The U.S. has income tax treaties in force with over 60 countries. The purpose of tax treaties is to avoid double taxation on the classes of income covered by the treaty, which would otherwise be subject to income tax in both the U.S. and the treaty country. As a result, a tax treaty can provide an alternative for exemption from U.S. tax for business enterprises from a country which has a treaty with the U.S.
Tax treaties include provisions that reduce or eliminate taxes on passive income such as interest, dividends and royalties. Tax treaties also include a provision, the Business Profits Article, describing the threshold of activities that a foreign business enterprise must have in the U.S. before its business profits will be subject to U.S. income taxes. (Since tax treaties by their terms apply only to federal income taxes, state income taxes on business profits are not avoided by tax treaties, unless a particular state either explicitly or implicitly honors federal tax treaties.)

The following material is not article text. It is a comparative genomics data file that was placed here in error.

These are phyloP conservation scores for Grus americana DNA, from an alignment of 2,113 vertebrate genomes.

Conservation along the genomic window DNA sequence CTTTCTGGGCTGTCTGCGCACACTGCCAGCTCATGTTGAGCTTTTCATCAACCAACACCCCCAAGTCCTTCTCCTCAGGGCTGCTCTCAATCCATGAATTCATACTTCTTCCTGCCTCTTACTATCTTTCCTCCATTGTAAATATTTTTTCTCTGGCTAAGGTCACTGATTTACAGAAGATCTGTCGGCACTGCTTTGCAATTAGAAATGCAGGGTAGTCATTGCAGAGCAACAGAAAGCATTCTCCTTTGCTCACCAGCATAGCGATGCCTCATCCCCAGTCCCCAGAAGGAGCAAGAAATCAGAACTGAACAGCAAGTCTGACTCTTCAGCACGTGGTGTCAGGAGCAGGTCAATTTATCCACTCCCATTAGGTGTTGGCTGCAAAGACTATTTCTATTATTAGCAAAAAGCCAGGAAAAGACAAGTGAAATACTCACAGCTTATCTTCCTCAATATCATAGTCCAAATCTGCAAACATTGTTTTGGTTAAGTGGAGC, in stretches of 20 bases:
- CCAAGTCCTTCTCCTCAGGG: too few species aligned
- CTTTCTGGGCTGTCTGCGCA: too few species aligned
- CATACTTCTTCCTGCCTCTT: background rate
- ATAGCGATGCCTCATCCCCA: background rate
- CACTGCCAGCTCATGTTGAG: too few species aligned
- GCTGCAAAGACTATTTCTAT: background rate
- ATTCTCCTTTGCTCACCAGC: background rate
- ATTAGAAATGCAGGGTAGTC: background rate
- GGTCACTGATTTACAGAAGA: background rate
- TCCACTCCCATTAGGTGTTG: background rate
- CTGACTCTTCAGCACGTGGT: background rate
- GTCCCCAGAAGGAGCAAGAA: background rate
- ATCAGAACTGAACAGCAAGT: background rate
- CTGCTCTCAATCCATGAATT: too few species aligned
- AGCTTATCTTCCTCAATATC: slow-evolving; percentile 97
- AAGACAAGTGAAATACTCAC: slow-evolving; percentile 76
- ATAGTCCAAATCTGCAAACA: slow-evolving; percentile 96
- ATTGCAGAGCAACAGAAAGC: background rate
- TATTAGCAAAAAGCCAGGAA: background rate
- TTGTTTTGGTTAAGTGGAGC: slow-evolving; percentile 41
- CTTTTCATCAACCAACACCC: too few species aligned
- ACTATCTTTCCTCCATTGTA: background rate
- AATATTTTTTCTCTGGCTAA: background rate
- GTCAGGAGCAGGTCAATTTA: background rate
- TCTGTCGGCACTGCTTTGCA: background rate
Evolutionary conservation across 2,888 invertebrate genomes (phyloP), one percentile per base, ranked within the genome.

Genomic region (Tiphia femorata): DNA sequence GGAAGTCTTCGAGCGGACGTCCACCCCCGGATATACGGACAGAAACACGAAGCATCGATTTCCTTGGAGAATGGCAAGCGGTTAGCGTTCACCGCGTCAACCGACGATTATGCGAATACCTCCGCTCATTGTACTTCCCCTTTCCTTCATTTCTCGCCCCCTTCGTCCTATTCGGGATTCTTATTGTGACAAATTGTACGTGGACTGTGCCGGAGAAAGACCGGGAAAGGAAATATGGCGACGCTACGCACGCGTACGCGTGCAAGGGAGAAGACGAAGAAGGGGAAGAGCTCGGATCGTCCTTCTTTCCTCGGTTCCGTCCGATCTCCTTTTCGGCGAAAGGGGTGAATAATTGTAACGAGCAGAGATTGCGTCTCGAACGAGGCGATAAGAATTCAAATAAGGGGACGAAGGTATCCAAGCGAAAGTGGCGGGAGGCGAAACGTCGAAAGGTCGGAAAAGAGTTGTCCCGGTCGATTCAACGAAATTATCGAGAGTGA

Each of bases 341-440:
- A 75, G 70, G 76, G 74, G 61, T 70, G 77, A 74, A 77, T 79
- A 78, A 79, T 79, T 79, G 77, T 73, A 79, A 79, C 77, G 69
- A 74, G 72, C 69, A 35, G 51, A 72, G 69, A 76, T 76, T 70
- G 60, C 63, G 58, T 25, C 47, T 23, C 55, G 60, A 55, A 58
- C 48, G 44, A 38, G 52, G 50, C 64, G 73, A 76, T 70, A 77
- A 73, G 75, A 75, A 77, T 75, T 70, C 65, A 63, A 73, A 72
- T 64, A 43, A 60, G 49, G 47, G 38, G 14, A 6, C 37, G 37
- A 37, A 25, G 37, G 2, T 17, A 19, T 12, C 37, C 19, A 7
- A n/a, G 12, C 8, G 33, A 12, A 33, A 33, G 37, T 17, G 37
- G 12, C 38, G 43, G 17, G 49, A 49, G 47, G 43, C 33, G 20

To be eligible for exemption from tax under a tax treaty, the income must be derived by an enterprise that is a resident of the treaty country. If the entity is a partnership or other flow-through entity, it must be recognized as the beneficial owner of the income for treaty purposes under the internal law of the treaty country. In addition, the ownership of the entity must meet the requirements of the Limitation on Benefits Article of the applicable treaty, if the treaty has such an article (most do). This article is designed to prevent businesses from claiming residency in the country merely for tax treaty purposes (called treaty shopping).